2) Zakat does not represent an individually directed, spontaneous act of charity. Rather it is a communal resource, paid as a matter of obligation, and typically administered by a designated body or authority. It is actually simply a wealth tax and different to voluntary forms of giving practised by Muslims, normally termed Sadaqah. However, in a Muslim minority context, such as in the UK, where there is no legal obligation for anyone to pay Zakat specifically, referring to it as a tax can be confusing. A useful way to think about Zakat is to consider it rather like a membership fee: Muslims pay it as part of their belonging to club Islam!
3) Zakat is not just for poverty alleviation. Rather there are eight categories of Zakat distribution mentioned in the Qur’an. Together they deal with several aspects of individual and communal welfare, all aimed at removing the barriers that get in the way of people realising their full, human, spiritual potential.
So, at National Zakat Foundation, our vision is for Islam, i.e. commitment to God, to flourish in society as a source of prosperity and harmony for all. Our mission is to distribute Zakat transformatively within the UK. We believe that Zakat is only truly effective and purposeful when it is localised, unified and balanced in its distribution. We have two programmes: an Economic Empowerment Programme (EEP) and a Leadership Investment Programme (LIP).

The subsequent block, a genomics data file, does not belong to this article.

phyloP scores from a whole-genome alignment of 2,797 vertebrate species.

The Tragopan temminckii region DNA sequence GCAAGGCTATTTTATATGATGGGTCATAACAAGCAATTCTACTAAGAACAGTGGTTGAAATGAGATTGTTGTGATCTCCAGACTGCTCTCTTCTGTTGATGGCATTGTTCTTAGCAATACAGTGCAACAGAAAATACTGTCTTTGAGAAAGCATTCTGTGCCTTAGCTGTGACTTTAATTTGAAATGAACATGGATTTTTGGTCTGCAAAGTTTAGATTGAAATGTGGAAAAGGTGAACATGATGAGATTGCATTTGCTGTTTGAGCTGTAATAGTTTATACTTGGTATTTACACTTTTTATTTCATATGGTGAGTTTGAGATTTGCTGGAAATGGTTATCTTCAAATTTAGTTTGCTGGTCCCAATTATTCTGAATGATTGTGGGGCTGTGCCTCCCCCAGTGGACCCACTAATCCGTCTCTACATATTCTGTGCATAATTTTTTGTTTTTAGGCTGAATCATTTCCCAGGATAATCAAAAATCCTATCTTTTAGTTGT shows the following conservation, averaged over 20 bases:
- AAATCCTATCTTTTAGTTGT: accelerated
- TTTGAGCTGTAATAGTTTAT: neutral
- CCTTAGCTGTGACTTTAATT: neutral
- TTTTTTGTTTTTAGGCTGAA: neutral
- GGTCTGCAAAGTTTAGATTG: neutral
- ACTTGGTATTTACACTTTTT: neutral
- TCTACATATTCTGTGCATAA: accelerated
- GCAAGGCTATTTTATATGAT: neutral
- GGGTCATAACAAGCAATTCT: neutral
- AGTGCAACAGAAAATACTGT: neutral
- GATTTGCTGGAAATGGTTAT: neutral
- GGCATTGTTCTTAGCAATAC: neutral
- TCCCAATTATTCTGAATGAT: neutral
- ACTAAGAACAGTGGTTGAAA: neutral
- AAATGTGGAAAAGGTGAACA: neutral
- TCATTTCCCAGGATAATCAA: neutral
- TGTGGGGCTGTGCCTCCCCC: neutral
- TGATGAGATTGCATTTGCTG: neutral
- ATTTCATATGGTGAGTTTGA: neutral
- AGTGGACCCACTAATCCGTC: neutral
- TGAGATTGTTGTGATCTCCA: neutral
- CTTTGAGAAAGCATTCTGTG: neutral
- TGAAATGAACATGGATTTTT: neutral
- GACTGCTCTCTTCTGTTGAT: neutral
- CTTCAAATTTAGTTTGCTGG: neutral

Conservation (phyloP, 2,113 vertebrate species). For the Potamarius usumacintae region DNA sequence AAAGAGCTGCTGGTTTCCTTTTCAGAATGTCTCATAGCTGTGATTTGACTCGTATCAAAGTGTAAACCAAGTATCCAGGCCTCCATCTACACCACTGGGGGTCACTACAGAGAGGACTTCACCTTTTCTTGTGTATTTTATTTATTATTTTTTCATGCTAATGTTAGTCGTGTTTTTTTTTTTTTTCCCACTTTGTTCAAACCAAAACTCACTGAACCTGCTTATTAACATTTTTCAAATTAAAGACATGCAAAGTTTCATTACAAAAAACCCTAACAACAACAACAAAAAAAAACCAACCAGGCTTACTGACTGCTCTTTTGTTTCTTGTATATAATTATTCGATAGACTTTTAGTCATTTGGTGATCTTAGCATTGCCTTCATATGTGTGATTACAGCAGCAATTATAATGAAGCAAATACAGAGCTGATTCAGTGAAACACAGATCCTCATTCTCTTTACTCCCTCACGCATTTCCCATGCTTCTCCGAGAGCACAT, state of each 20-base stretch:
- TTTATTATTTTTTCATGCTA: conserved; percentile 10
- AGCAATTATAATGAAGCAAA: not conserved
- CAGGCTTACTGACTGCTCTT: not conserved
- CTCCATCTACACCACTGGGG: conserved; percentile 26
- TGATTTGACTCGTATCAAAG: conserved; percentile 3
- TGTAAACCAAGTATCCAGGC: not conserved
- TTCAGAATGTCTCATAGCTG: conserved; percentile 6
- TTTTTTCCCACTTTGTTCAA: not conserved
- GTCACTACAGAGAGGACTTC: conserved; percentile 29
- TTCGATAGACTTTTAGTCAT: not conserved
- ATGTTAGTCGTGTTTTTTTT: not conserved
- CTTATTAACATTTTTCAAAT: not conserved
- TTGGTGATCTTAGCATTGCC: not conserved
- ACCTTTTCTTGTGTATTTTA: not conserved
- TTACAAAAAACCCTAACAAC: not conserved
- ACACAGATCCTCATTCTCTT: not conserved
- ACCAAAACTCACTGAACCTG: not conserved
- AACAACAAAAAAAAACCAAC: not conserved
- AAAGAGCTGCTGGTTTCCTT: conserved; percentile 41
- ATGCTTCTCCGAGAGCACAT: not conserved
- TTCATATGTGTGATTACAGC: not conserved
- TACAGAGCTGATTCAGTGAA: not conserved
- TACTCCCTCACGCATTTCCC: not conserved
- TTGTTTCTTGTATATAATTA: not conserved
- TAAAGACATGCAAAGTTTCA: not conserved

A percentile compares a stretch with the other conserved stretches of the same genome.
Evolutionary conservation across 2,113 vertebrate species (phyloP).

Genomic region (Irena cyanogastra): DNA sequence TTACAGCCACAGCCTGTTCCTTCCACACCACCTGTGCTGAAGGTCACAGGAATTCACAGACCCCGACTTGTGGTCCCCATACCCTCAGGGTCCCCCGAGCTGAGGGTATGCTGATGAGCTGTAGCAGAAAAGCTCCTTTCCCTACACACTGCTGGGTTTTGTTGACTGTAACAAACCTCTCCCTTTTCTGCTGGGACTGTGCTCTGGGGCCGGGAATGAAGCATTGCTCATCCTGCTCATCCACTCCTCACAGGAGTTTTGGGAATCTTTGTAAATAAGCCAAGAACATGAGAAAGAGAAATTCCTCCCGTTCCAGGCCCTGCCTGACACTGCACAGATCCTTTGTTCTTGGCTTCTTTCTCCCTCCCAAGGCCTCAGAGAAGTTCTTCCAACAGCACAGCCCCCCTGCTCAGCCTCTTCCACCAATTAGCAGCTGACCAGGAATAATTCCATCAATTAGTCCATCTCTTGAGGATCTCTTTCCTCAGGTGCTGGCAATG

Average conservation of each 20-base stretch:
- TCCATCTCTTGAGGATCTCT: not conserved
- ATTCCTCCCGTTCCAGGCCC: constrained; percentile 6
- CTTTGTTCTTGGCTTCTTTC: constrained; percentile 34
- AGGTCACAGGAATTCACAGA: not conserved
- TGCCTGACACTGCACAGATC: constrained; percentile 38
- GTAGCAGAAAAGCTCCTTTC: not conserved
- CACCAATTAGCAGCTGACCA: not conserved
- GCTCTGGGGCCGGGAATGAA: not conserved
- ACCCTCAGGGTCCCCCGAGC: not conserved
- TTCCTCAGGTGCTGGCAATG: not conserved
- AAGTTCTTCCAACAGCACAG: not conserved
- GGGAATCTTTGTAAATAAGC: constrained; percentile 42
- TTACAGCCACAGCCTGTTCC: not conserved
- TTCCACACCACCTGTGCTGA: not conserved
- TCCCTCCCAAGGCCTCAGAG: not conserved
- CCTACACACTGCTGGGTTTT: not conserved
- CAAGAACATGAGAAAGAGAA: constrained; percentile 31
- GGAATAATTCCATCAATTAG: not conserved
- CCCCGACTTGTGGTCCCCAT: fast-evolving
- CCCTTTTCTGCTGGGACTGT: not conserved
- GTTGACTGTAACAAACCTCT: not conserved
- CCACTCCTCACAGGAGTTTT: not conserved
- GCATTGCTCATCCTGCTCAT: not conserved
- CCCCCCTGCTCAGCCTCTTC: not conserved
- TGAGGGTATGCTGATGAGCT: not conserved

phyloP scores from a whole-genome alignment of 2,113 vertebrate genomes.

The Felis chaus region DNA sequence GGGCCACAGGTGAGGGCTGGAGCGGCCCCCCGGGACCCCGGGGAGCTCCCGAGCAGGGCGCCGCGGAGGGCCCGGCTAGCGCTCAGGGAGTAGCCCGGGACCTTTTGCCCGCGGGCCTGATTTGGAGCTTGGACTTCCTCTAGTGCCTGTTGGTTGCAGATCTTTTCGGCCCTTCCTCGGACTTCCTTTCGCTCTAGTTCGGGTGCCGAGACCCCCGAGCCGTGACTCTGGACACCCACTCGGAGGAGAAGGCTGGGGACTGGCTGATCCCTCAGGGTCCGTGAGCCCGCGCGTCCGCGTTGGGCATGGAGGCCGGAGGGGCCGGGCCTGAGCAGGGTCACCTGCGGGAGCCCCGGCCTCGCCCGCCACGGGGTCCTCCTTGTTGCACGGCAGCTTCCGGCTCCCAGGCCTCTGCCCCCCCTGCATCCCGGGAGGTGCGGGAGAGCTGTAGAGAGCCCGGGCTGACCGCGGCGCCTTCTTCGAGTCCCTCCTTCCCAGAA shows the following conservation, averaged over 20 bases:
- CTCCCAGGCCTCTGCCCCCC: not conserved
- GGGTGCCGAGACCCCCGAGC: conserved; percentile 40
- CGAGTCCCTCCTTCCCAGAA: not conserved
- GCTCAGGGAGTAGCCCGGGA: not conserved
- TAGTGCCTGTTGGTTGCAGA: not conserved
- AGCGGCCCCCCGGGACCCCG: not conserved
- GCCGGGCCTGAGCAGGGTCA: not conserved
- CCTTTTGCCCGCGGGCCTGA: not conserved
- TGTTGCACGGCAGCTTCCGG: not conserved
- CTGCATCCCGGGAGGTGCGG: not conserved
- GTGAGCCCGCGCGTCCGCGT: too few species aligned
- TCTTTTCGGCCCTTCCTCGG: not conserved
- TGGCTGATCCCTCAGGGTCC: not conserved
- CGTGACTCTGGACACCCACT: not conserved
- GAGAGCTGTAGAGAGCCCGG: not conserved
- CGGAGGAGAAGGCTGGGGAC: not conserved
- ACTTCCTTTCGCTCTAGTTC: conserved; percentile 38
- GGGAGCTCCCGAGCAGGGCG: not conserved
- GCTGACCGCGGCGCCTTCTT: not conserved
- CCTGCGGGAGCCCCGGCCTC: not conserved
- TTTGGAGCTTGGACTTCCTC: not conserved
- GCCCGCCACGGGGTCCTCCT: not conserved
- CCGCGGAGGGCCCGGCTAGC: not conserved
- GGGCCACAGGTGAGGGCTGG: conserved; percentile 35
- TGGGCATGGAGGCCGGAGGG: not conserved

Under our EEP, we have had over 10,000 direct beneficiaries and distributed almost £10 million of Zakat in the process, working closely with the likes of St Mungo’s, Women’s Aid, British Red Cross and dozens of other charities across the country. Under our LIP, which began only in January 2018, we have started to support young, talented Muslims whom we hope will be the activists and intellectuals of tomorrow, as well as important and usually terribly under- funded community institutions such as Cambridge Muslim College.
In many ways, our journey has only just begun. Currently, NZF handles £3.5 million of Zakat a year, less than 2% of what is probably paid by the UK’s Muslims. While I would expect that the local payment of Zakat will become the default by the time those who are born today become fully- fledged Zakat-paying Muslims, there is a huge amount to do before this becomes a reality!
I didn’t finish the story of the man who called me. I found out that he was in Eccles, just outside Manchester. I managed to arrange for two local volunteers to go to find him. They later told me that he was in an appalling condition, without a toothbrush to his name. They bought him some basic items and arranged some temporary accommodation. Within another fortnight, we had supported him with a grant to cover his first month’s rent and deposit so he could move into private rented accommodation and his benefits could kick in.
It only took another week for the real magic to happen. My phone rang again, the number this time more familiar. He was extremely grateful for all the support received so far and said he was praying for the whole team at NZF. But, he said, he had one last request. He had found a job as a waiter at a local restaurant and was due to start in three days. The problem was that he didn’t have the white shirt, black trousers and black shoes he needed for work. I reassured him that the solution was at hand. We immediately arranged for clothing vouchers to be sent to him. He bought his clothes, started work and was well on his way to a more stable and dignified life.
This is the power of organised, community-funded, local, flexible grant- making. This is the power of Zakat.